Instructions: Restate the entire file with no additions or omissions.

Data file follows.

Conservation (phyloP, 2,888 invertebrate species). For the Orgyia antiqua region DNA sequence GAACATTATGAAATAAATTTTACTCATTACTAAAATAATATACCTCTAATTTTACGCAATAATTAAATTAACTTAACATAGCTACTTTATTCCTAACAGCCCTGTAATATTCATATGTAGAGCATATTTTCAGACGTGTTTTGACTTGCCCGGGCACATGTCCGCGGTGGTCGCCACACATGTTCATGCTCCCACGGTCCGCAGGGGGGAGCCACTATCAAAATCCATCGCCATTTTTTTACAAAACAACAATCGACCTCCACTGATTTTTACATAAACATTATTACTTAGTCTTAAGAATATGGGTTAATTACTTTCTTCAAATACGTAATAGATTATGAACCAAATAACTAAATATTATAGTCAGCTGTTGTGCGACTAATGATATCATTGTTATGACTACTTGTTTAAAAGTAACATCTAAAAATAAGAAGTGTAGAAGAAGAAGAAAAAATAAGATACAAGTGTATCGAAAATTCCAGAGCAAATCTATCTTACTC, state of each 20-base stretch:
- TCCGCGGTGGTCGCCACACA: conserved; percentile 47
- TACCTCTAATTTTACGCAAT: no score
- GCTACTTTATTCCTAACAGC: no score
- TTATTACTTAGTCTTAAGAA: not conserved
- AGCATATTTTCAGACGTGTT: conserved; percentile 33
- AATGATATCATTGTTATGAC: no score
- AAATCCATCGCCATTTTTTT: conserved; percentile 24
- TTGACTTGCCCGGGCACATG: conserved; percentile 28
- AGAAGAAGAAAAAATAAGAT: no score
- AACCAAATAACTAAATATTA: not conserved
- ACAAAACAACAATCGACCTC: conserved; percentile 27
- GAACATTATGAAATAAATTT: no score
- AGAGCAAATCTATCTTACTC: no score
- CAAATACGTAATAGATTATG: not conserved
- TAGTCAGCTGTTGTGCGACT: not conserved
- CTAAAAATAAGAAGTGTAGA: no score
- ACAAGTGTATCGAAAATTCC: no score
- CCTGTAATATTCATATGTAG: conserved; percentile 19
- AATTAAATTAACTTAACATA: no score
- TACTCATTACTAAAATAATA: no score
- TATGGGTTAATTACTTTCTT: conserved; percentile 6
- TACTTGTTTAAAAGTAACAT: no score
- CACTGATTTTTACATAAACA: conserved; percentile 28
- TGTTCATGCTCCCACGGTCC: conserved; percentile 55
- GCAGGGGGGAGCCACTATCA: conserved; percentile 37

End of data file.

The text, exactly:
Conservation (phyloP, 2,888 invertebrate species). For the Orgyia antiqua region DNA sequence GAACATTATGAAATAAATTTTACTCATTACTAAAATAATATACCTCTAATTTTACGCAATAATTAAATTAACTTAACATAGCTACTTTATTCCTAACAGCCCTGTAATATTCATATGTAGAGCATATTTTCAGACGTGTTTTGACTTGCCCGGGCACATGTCCGCGGTGGTCGCCACACATGTTCATGCTCCCACGGTCCGCAGGGGGGAGCCACTATCAAAATCCATCGCCATTTTTTTACAAAACAACAATCGACCTCCACTGATTTTTACATAAACATTATTACTTAGTCTTAAGAATATGGGTTAATTACTTTCTTCAAATACGTAATAGATTATGAACCAAATAACTAAATATTATAGTCAGCTGTTGTGCGACTAATGATATCATTGTTATGACTACTTGTTTAAAAGTAACATCTAAAAATAAGAAGTGTAGAAGAAGAAGAAAAAATAAGATACAAGTGTATCGAAAATTCCAGAGCAAATCTATCTTACTC, state of each 20-base stretch:
- TCCGCGGTGGTCGCCACACA: conserved; percentile 47
- TACCTCTAATTTTACGCAAT: no score
- GCTACTTTATTCCTAACAGC: no score
- TTATTACTTAGTCTTAAGAA: not conserved
- AGCATATTTTCAGACGTGTT: conserved; percentile 33
- AATGATATCATTGTTATGAC: no score
- AAATCCATCGCCATTTTTTT: conserved; percentile 24
- TTGACTTGCCCGGGCACATG: conserved; percentile 28
- AGAAGAAGAAAAAATAAGAT: no score
- AACCAAATAACTAAATATTA: not conserved
- ACAAAACAACAATCGACCTC: conserved; percentile 27
- GAACATTATGAAATAAATTT: no score
- AGAGCAAATCTATCTTACTC: no score
- CAAATACGTAATAGATTATG: not conserved
- TAGTCAGCTGTTGTGCGACT: not conserved
- CTAAAAATAAGAAGTGTAGA: no score
- ACAAGTGTATCGAAAATTCC: no score
- CCTGTAATATTCATATGTAG: conserved; percentile 19
- AATTAAATTAACTTAACATA: no score
- TACTCATTACTAAAATAATA: no score
- TATGGGTTAATTACTTTCTT: conserved; percentile 6
- TACTTGTTTAAAAGTAACAT: no score
- CACTGATTTTTACATAAACA: conserved; percentile 28
- TGTTCATGCTCCCACGGTCC: conserved; percentile 55
- GCAGGGGGGAGCCACTATCA: conserved; percentile 37